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REH's Works: Public Domain? Legal Issues

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#181 Roquefort Raider

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Posted 04 March 2009 - 07:56 PM

What has Red Sonja LLC ever done in the actual creation process?


They created a corporation to own the character.


That's pretty much what I feared.

These sorts of discussions seem to me largely carried on by idealists (of whom I have been and sometimes remain one). But "creativity" actually left the whole process in 1936 when REH died. Ever since then, it's all been about business.


Point well made. I think there's something wrong in the selling of rights to creative work as if they were just any old commodity. I'm all for licensing deals (even exclusive ones) if they bring extra money to the creators... but in the Red Sonya/Red Sonja debacle it is clear that none of the creators made any money.



Thanks for the info, Mr. Burke.


- Ben

#182 Sermon Bath

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Posted 11 March 2009 - 05:34 AM

yeah, that was a killer post...one of the best I have ever read on here by far
I don't worry...I have to much on my mind

#183 Kortoso

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Posted 14 March 2009 - 06:30 PM

I should take down my "Cimmeria" fanfilm.

There has been no response from Jay regarding fanfilms, yet through their actions, the CPI lawyars have spoken volumes about how little they will tolerate competition from the fans.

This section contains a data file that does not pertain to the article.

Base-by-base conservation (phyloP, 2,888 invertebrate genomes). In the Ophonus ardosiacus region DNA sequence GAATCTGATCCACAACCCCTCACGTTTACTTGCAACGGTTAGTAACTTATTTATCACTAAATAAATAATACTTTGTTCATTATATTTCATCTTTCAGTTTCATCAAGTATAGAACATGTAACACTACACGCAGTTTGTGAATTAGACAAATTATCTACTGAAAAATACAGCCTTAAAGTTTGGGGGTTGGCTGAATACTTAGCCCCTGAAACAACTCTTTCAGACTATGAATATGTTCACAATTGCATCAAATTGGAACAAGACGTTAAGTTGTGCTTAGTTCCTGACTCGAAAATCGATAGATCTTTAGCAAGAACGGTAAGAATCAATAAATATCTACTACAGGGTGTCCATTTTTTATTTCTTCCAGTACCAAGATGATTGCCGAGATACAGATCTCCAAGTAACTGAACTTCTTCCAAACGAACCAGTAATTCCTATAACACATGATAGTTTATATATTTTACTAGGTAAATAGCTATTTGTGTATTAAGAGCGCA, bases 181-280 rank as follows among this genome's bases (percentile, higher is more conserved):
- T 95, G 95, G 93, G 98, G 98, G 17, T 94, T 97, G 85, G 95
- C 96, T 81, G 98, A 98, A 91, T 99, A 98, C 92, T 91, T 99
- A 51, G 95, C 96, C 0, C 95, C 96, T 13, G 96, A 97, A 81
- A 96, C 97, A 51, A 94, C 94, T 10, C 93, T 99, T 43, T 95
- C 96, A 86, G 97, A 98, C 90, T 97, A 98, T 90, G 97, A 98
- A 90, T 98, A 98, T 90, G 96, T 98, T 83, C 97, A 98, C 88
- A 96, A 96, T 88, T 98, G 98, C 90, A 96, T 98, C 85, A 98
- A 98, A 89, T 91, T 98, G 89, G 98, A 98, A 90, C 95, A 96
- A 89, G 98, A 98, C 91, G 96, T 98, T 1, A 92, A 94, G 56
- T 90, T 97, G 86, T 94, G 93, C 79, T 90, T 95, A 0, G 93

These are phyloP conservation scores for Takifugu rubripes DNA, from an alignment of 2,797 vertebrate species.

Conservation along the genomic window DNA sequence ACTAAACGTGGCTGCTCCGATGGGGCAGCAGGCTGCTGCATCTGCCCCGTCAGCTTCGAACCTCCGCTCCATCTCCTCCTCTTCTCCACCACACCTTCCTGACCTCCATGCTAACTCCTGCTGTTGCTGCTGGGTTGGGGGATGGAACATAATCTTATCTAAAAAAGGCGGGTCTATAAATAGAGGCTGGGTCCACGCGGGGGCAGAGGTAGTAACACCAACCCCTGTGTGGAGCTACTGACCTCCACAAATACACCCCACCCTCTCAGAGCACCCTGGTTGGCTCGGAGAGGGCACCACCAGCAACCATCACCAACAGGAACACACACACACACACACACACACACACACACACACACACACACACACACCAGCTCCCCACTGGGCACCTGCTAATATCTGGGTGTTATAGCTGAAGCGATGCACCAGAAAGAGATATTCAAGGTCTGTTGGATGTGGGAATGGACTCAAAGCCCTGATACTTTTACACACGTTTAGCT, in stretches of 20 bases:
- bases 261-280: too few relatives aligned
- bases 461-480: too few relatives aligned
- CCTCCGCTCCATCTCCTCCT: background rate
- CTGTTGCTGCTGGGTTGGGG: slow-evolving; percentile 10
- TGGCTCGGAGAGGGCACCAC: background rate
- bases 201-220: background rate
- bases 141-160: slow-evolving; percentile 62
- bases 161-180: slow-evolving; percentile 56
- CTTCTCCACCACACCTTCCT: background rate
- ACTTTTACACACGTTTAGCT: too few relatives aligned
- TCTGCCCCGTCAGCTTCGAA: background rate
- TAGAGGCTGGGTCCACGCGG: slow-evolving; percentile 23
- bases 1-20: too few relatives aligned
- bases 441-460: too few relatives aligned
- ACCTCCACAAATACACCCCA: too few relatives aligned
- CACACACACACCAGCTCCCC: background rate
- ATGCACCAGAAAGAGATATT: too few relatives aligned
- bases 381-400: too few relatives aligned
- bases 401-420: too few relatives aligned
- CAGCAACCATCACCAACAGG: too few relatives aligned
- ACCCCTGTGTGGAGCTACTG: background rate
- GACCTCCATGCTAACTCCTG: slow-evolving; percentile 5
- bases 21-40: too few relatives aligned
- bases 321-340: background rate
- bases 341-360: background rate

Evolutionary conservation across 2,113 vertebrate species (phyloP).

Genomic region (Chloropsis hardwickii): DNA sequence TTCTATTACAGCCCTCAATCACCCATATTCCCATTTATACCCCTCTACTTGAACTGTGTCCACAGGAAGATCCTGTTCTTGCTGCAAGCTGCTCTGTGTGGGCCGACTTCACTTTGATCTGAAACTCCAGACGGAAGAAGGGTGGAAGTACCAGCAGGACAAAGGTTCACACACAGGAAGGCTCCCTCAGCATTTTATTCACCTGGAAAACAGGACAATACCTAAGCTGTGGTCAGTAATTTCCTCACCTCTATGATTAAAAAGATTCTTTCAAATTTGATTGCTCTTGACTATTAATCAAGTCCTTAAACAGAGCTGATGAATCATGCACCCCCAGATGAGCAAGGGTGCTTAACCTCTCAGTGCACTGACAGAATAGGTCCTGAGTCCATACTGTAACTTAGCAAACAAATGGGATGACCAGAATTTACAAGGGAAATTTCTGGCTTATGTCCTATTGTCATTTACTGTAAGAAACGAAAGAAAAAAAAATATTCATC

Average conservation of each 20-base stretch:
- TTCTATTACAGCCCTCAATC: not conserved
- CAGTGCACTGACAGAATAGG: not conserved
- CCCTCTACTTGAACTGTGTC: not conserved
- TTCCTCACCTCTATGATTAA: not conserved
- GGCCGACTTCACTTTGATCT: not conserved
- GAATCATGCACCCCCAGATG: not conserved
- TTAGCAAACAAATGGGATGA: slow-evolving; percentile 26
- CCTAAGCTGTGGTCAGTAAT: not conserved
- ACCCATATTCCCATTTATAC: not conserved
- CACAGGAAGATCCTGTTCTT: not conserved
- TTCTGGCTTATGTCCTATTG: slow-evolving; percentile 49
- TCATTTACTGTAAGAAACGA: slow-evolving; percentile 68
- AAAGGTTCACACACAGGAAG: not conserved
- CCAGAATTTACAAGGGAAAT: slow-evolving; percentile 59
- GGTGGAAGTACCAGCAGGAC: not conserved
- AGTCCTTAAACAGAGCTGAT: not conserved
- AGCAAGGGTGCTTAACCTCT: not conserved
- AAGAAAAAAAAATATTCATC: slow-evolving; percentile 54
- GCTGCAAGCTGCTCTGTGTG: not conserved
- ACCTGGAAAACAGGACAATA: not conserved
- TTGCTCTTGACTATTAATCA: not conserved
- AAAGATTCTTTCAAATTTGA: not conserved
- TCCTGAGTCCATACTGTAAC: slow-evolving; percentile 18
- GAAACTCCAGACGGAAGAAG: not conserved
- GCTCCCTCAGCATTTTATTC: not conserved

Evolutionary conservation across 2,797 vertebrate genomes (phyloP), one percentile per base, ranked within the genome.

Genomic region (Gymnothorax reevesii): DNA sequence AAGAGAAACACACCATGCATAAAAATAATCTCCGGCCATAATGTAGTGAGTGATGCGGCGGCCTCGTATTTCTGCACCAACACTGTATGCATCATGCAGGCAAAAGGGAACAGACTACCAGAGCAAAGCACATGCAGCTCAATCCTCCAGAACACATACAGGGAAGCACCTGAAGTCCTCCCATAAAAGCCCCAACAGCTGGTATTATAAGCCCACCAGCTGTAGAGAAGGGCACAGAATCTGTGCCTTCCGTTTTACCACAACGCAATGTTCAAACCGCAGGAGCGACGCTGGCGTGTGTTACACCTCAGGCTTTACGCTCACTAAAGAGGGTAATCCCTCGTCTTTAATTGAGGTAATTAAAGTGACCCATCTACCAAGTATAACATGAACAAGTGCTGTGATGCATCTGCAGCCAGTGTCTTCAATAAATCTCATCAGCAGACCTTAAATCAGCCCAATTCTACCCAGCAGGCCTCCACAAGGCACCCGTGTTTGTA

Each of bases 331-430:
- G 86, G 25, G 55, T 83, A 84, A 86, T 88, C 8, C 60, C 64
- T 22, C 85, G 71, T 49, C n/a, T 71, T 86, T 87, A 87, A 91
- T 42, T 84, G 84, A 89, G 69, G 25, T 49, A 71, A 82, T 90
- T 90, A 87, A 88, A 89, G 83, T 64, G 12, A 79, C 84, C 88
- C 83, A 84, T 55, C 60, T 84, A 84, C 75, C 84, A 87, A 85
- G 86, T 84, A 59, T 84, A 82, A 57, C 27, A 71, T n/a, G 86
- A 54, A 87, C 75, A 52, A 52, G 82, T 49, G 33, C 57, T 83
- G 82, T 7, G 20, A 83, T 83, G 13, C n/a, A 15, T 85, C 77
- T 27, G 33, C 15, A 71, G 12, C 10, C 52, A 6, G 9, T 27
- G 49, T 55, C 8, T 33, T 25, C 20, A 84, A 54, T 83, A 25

:(

#184 thundarr

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Posted 14 March 2009 - 09:01 PM

I'm no legal expert, but it would seem that as long as you are not profitting financially from your fanfilm it should not neccesarilly be a problem. Especially if said work is "disputably" in the public domain. LordCrom's Solomon Kane fanfilm seems to still be up and running without any problems. (Btw, excellent, excellent work LordCrom, should you happen to read this. I think your fanfilm would make for a great bonus feature for the "Official" Solomon Kane film when it eventually makes it's way to DVD)

I actually think it's kinda silly for companies to "crack-down" on their fans for things such as fanfilms. I feel they only help to broaden the audience and bring them more attention. Even George Lucas realizes and embraces the value of fanfilms and goes so far as to actually officially sanction them and even judge them.

Star Wars Fan Movie Challenge

Besides, even if CPI were to actually object to your fanfilm, i think they would start by sending you a "cease and desist" notice, at which point you could pull it. (And I would personally frame that notice and hang it on the wall with pride) I think CPI's main concern is with folks trying to capitalize financially off of their "properties", but of course I could be wrong. :)

#185 Kortoso

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Posted 14 March 2009 - 10:48 PM

I'm no legal expert, but ...

Yeah, thanks, but prudence dictates that I wait for something more secure than that.

#186 thundarr

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Posted 14 March 2009 - 11:29 PM

I'm no legal expert, but ...

Yeah, thanks, but prudence dictates that I wait for something more secure than that.



Where's your "Barbarian Spirit" man! :lol: I'm just kidding, I totally understand where yer coming from. I'd rather fight my battles with my fists than in a courtroom any day. It would be nice of CPI to give some hint of openness towards fanfilms and the like as Lucas has. Hey, what if someone else re-posted your "Cimmeria" fanfilm? Then they couldn't really come back after ya and it'd still be out there for folks to enjoy. Just thinking outloud here. B)